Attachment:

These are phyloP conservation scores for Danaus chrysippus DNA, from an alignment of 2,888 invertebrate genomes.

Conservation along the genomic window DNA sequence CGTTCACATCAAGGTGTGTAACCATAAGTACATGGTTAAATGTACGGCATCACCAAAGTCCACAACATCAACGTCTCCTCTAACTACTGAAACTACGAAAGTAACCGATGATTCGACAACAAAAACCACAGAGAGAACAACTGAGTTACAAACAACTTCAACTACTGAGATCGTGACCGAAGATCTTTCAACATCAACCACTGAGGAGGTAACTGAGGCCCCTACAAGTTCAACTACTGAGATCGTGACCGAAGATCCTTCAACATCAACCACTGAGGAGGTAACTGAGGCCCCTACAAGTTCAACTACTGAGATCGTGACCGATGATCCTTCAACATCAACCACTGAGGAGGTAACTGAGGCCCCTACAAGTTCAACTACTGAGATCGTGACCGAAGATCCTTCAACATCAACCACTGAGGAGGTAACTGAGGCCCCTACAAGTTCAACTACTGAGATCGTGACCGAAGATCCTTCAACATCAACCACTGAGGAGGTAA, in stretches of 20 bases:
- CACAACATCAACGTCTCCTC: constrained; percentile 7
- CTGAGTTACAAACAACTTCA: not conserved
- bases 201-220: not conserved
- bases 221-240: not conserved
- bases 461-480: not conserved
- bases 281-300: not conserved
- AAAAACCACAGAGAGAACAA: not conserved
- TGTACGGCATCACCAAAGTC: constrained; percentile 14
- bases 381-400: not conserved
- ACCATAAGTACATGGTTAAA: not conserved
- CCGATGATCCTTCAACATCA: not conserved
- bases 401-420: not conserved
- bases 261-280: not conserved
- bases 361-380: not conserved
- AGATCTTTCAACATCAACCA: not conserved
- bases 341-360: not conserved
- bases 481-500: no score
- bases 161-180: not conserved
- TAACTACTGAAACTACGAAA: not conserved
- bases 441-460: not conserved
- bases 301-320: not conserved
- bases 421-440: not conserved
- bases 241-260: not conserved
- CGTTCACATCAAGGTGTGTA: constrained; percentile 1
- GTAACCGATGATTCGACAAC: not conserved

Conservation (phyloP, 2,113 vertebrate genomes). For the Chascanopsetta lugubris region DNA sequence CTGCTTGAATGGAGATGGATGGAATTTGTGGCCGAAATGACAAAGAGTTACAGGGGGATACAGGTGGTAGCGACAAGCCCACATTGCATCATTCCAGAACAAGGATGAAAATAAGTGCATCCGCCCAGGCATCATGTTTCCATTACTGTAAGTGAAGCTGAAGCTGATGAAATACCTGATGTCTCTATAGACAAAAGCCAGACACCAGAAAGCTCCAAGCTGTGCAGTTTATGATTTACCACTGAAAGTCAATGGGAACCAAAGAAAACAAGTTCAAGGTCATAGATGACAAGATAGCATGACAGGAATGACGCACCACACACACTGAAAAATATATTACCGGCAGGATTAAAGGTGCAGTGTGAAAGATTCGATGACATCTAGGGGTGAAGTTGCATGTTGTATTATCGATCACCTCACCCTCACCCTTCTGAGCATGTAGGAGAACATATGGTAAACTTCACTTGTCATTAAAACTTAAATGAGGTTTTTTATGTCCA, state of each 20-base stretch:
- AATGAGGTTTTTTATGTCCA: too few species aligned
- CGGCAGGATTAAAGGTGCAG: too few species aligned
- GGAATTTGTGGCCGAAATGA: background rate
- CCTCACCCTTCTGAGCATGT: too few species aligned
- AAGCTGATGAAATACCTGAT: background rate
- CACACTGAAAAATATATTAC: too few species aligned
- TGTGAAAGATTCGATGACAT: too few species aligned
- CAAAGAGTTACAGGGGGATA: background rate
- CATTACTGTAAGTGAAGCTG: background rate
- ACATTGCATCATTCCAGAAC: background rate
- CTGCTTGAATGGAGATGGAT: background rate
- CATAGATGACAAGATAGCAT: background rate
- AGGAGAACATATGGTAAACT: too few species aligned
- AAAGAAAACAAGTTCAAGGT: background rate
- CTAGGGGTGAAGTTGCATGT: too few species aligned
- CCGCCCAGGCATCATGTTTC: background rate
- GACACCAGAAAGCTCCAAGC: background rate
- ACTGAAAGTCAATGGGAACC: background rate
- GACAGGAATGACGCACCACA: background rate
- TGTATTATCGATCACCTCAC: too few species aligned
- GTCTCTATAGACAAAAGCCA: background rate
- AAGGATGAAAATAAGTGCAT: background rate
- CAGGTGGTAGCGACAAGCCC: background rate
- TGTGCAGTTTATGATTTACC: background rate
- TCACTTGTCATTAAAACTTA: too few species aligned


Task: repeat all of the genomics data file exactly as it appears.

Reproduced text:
These are phyloP conservation scores for Danaus chrysippus DNA, from an alignment of 2,888 invertebrate genomes.

Conservation along the genomic window DNA sequence CGTTCACATCAAGGTGTGTAACCATAAGTACATGGTTAAATGTACGGCATCACCAAAGTCCACAACATCAACGTCTCCTCTAACTACTGAAACTACGAAAGTAACCGATGATTCGACAACAAAAACCACAGAGAGAACAACTGAGTTACAAACAACTTCAACTACTGAGATCGTGACCGAAGATCTTTCAACATCAACCACTGAGGAGGTAACTGAGGCCCCTACAAGTTCAACTACTGAGATCGTGACCGAAGATCCTTCAACATCAACCACTGAGGAGGTAACTGAGGCCCCTACAAGTTCAACTACTGAGATCGTGACCGATGATCCTTCAACATCAACCACTGAGGAGGTAACTGAGGCCCCTACAAGTTCAACTACTGAGATCGTGACCGAAGATCCTTCAACATCAACCACTGAGGAGGTAACTGAGGCCCCTACAAGTTCAACTACTGAGATCGTGACCGAAGATCCTTCAACATCAACCACTGAGGAGGTAA, in stretches of 20 bases:
- CACAACATCAACGTCTCCTC: constrained; percentile 7
- CTGAGTTACAAACAACTTCA: not conserved
- bases 201-220: not conserved
- bases 221-240: not conserved
- bases 461-480: not conserved
- bases 281-300: not conserved
- AAAAACCACAGAGAGAACAA: not conserved
- TGTACGGCATCACCAAAGTC: constrained; percentile 14
- bases 381-400: not conserved
- ACCATAAGTACATGGTTAAA: not conserved
- CCGATGATCCTTCAACATCA: not conserved
- bases 401-420: not conserved
- bases 261-280: not conserved
- bases 361-380: not conserved
- AGATCTTTCAACATCAACCA: not conserved
- bases 341-360: not conserved
- bases 481-500: no score
- bases 161-180: not conserved
- TAACTACTGAAACTACGAAA: not conserved
- bases 441-460: not conserved
- bases 301-320: not conserved
- bases 421-440: not conserved
- bases 241-260: not conserved
- CGTTCACATCAAGGTGTGTA: constrained; percentile 1
- GTAACCGATGATTCGACAAC: not conserved

Conservation (phyloP, 2,113 vertebrate genomes). For the Chascanopsetta lugubris region DNA sequence CTGCTTGAATGGAGATGGATGGAATTTGTGGCCGAAATGACAAAGAGTTACAGGGGGATACAGGTGGTAGCGACAAGCCCACATTGCATCATTCCAGAACAAGGATGAAAATAAGTGCATCCGCCCAGGCATCATGTTTCCATTACTGTAAGTGAAGCTGAAGCTGATGAAATACCTGATGTCTCTATAGACAAAAGCCAGACACCAGAAAGCTCCAAGCTGTGCAGTTTATGATTTACCACTGAAAGTCAATGGGAACCAAAGAAAACAAGTTCAAGGTCATAGATGACAAGATAGCATGACAGGAATGACGCACCACACACACTGAAAAATATATTACCGGCAGGATTAAAGGTGCAGTGTGAAAGATTCGATGACATCTAGGGGTGAAGTTGCATGTTGTATTATCGATCACCTCACCCTCACCCTTCTGAGCATGTAGGAGAACATATGGTAAACTTCACTTGTCATTAAAACTTAAATGAGGTTTTTTATGTCCA, state of each 20-base stretch:
- AATGAGGTTTTTTATGTCCA: too few species aligned
- CGGCAGGATTAAAGGTGCAG: too few species aligned
- GGAATTTGTGGCCGAAATGA: background rate
- CCTCACCCTTCTGAGCATGT: too few species aligned
- AAGCTGATGAAATACCTGAT: background rate
- CACACTGAAAAATATATTAC: too few species aligned
- TGTGAAAGATTCGATGACAT: too few species aligned
- CAAAGAGTTACAGGGGGATA: background rate
- CATTACTGTAAGTGAAGCTG: background rate
- ACATTGCATCATTCCAGAAC: background rate
- CTGCTTGAATGGAGATGGAT: background rate
- CATAGATGACAAGATAGCAT: background rate
- AGGAGAACATATGGTAAACT: too few species aligned
- AAAGAAAACAAGTTCAAGGT: background rate
- CTAGGGGTGAAGTTGCATGT: too few species aligned
- CCGCCCAGGCATCATGTTTC: background rate
- GACACCAGAAAGCTCCAAGC: background rate
- ACTGAAAGTCAATGGGAACC: background rate
- GACAGGAATGACGCACCACA: background rate
- TGTATTATCGATCACCTCAC: too few species aligned
- GTCTCTATAGACAAAAGCCA: background rate
- AAGGATGAAAATAAGTGCAT: background rate
- CAGGTGGTAGCGACAAGCCC: background rate
- TGTGCAGTTTATGATTTACC: background rate
- TCACTTGTCATTAAAACTTA: too few species aligned